May 012011
 
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ONCE the domain of the impoverished, coupon shopping has lost its stigma and become the de rigueur way of finding a bargain.

Expensive hair and beauty treatments, overseas holidays, wine, dinners and flowers: these are the luxuries that usually go by the wayside when budgets are tighter. But as the financial crisis closed in, consumers have turned to more inventive ways of spending yet saving.

Savvy internet shoppers do not need to scour high-street stores or shopping centres when they can let their mouse do the walking at home, work, in a cafe or on the bus to buy that day’s offer from a group-auction or coupon site.

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A flood of sites has changed the way we shop, and even challenged the customer loyalty that may have been cultivated over years.

Of the 20 key sites last year, four dominated the market – Spreets (owned by Yahoo), Scoopon, Jump On It and Cudo (owned by ninemsn and Nine Entertainment Co) – making up 79 per cent of the industry’s revenue, according to research company Telsyte.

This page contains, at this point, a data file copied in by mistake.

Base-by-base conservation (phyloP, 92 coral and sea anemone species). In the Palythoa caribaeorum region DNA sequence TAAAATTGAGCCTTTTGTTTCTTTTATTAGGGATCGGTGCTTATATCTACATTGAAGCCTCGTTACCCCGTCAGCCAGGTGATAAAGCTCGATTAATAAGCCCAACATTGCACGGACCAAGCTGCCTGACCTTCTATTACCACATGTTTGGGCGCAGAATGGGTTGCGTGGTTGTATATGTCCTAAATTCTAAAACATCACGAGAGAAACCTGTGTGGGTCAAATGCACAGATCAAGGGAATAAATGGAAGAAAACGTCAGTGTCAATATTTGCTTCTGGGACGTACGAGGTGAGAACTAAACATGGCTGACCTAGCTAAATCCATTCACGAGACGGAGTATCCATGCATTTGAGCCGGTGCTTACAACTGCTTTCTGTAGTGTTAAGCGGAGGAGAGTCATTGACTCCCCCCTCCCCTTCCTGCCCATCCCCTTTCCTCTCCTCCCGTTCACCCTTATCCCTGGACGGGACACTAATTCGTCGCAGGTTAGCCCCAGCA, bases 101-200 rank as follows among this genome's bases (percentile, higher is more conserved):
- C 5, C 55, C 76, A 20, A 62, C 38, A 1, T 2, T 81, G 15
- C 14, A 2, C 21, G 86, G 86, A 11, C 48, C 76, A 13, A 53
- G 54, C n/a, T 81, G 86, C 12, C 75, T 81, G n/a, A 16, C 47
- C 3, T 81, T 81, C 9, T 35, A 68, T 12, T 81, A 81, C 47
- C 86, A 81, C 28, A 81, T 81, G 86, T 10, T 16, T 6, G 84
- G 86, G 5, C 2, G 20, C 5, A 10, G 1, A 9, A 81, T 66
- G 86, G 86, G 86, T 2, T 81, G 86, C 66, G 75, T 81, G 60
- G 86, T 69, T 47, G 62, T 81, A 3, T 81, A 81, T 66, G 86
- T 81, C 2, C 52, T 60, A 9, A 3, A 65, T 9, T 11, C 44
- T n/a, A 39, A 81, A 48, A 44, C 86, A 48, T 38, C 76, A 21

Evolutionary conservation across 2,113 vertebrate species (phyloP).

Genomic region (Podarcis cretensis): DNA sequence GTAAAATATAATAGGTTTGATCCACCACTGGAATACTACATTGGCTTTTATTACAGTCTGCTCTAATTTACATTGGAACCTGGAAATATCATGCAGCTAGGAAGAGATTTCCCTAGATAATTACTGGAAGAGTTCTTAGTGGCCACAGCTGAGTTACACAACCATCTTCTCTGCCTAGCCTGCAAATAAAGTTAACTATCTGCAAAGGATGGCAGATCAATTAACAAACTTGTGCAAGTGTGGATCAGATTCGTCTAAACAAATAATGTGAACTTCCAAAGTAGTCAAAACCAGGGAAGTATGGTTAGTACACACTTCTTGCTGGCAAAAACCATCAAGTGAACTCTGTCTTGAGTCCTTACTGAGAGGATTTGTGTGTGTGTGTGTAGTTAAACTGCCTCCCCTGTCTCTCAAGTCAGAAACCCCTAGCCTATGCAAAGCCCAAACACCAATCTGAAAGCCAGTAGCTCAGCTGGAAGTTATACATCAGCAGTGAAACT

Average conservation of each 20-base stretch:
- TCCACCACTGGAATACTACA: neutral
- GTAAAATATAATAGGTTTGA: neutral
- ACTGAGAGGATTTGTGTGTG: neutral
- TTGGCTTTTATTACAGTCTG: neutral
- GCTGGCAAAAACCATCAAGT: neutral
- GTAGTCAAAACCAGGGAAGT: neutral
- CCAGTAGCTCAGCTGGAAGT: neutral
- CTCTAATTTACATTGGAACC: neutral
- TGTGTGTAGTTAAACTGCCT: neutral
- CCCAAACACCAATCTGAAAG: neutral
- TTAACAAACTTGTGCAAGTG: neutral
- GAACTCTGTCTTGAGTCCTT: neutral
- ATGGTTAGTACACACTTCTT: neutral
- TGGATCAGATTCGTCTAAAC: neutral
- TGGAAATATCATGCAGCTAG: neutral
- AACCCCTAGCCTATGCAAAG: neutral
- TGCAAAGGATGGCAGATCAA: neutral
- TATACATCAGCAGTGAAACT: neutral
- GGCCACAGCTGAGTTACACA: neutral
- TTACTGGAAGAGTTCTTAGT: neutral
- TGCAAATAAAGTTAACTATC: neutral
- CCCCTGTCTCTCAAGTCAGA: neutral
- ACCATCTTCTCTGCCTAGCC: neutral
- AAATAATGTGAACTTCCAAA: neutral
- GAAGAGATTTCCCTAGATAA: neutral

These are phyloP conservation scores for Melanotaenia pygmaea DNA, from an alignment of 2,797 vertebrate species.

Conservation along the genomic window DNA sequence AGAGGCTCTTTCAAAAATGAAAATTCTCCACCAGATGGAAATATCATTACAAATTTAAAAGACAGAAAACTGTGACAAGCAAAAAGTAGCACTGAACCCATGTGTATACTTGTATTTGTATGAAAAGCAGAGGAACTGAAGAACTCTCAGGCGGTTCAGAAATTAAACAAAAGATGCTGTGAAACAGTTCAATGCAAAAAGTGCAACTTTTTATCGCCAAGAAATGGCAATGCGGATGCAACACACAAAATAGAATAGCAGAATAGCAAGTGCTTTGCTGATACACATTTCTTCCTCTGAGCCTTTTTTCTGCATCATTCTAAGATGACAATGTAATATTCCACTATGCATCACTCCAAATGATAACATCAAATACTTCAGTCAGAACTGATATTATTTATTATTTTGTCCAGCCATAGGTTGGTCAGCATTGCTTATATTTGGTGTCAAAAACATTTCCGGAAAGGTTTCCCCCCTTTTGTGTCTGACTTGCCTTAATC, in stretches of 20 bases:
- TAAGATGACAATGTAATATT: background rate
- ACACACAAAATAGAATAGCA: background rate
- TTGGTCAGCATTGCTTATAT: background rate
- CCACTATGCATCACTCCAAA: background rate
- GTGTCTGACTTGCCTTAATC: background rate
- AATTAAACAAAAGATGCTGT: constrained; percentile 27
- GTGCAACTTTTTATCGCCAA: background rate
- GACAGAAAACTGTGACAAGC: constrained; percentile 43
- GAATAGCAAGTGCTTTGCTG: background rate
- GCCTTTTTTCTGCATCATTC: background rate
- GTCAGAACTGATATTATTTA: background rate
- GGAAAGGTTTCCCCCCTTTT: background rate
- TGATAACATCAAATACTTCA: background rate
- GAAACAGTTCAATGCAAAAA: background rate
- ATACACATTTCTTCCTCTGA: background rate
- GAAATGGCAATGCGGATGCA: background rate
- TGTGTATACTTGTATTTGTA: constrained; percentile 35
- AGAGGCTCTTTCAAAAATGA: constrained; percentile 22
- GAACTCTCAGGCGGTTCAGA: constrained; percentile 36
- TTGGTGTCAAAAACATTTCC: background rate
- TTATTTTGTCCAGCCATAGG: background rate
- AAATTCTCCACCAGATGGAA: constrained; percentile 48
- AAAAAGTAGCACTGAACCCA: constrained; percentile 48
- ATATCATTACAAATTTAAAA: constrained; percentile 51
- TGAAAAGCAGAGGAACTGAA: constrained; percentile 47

So far all the sites available have been Australian, but the US giant Groupon has recently entered the market.

The market is the fastest-growing sector in online retailing, Telsyte research manager Sam Yip says. It made about $63 million last year and is forecast to grow to $242 million this year.

Of that, ”97 per cent of the market revenues were generated in the second half of last year, so we’ve really only seen rapid growth in the second half of last year, and we’re continuing to see that in this first quarter as well”, Yip said.

”It is an expanding category but it is quite new. Australia is approximately 18 months behind the US market but Australians are getting used to online group buying.”

The phenomenon began in the United States and China, before spreading to other markets, including Australia.

Health and beauty offer the largest category of deals, attracting mostly younger women, but Yip says that is expected to change as businesses add more products and services.

”What we’re seeing is a mixture between aggressive deal hunters and people getting into group buying on a trial basis,” she said.

The companies take a 50 per cent cut from each business.

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